On the weaker side, the Utilities sector has the lowest beat rate at 40.9%, followed by Energy at 59.3% and Consumer Staples at 59.3%.  Financials and Industrials are the two other sectors with beat rates that are lower than the overall reading. 

Aside from a couple sectors, high versus low earnings beat rates have coincided with strong versus weak price performance.  Below we highlight the average 1-day change for companies on their report days by sector.  While the average one-day change for all stocks on their report days this earnings season has been 0.79%, Health Care, Technology, Consumer Discretionary, and Materials stocks are all averaging one-day gains of more than 1%.  All four of these sectors are outperforming in terms of the earnings beat rate.  The Consumer Staples sector is the only one that is underperforming in terms of beat rate and outperforming in terms of price performance.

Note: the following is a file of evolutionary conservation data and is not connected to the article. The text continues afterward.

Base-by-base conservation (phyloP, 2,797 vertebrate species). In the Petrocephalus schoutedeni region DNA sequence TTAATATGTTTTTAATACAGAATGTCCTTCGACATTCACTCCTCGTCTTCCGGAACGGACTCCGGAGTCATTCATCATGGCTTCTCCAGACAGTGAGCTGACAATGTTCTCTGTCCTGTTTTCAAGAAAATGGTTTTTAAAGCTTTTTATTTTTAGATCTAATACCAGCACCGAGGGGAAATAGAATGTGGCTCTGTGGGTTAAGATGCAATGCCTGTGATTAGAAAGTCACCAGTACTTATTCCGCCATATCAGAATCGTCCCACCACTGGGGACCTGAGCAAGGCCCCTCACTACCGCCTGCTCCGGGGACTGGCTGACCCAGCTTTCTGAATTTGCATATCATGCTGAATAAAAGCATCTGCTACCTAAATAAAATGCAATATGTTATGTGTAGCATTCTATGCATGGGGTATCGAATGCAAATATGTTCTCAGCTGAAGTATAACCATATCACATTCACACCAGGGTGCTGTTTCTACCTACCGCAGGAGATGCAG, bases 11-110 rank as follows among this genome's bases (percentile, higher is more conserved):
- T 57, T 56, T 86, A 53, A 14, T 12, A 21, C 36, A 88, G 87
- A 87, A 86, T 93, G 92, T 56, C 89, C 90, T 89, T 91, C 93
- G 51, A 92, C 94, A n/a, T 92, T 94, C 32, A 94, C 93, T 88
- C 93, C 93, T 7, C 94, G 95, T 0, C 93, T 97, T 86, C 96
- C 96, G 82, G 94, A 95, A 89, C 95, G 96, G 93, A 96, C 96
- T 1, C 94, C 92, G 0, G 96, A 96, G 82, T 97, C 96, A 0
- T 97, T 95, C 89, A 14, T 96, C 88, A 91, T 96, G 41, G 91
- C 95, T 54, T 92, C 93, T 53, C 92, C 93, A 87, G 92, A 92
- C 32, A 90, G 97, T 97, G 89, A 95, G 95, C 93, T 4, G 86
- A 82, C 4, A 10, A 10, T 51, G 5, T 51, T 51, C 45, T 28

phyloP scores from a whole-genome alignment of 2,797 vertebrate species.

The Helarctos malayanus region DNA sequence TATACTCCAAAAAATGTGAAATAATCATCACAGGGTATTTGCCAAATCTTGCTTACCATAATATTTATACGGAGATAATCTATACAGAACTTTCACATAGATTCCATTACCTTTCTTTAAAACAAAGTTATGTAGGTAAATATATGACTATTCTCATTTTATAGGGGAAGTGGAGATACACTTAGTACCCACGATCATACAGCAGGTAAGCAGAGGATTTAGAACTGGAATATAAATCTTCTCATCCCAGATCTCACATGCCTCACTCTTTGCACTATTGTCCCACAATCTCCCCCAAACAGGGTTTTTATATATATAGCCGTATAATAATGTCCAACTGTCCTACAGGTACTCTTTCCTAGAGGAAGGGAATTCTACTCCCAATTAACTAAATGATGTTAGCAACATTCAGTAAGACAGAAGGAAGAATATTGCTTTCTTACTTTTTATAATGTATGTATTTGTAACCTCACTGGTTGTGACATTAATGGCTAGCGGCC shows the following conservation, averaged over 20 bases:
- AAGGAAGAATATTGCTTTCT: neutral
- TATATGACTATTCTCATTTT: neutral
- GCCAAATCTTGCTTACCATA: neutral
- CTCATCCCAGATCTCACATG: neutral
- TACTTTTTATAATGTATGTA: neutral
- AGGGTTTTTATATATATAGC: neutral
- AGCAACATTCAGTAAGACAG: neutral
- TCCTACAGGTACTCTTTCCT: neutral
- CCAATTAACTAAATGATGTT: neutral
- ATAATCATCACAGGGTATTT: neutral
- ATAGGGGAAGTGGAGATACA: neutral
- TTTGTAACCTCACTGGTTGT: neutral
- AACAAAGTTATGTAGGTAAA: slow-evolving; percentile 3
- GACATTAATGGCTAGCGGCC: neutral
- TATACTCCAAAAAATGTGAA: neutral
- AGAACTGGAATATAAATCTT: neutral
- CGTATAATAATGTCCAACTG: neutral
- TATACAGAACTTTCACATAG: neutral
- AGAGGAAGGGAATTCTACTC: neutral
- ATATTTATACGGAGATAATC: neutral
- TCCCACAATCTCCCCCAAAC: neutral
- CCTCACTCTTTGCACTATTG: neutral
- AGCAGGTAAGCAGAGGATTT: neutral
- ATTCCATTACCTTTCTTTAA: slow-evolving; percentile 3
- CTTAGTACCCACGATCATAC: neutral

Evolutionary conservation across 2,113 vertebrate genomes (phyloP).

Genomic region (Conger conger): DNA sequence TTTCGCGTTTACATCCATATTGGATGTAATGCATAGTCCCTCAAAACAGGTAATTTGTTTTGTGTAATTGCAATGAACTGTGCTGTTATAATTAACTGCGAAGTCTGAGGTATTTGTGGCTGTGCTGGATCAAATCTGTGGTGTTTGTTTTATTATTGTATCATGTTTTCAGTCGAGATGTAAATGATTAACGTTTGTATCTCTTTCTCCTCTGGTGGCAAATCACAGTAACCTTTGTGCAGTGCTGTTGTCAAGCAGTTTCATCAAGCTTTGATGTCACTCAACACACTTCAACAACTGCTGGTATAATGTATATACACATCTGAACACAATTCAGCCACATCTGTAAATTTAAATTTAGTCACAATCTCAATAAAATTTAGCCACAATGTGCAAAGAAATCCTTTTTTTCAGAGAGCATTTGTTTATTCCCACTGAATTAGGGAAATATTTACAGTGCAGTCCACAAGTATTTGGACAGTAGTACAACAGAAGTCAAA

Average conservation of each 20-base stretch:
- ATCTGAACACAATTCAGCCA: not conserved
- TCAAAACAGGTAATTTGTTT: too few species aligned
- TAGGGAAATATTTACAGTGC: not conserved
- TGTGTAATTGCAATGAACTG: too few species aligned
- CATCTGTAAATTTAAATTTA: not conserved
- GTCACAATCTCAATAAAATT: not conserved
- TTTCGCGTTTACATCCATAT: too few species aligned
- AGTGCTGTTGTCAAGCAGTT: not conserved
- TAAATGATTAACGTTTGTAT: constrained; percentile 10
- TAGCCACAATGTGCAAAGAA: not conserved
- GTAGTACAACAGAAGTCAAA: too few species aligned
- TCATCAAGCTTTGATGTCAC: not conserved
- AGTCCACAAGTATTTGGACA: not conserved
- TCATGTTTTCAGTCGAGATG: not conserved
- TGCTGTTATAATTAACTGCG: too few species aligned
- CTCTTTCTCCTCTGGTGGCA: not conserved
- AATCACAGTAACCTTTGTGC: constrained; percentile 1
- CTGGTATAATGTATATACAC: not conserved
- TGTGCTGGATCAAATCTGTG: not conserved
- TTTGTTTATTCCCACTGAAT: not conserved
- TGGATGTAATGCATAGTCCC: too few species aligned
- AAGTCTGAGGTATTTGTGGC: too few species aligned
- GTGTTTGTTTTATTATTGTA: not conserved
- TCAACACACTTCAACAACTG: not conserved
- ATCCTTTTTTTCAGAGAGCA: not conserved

Continue reading this article >>

Commodities: Time for Caution

By Jordan Roy-Byrne

Commodities are a very volatile asset class and, unlike stocks, high prices will reduce demand while low prices will reduce production and supply. While buying breakouts and momentum in stocks often works well with the right risk controls, buying weakness rather than strength is more advisable in commodities.

The continuous commodity index (CCI) recently hit an all-time high and has continued to make new highs. The energy and agriculture sectors have been red-hot. Two things concern us in regards to the CCI. First, the market has had a single 8% pullback in the last eight months. Other than that, no weakness for more than a few days at a time. Second, the market is trading well above the 300-day moving average. The top of the chart shows the market’s distance from its 300-day moving average.

Commodities Index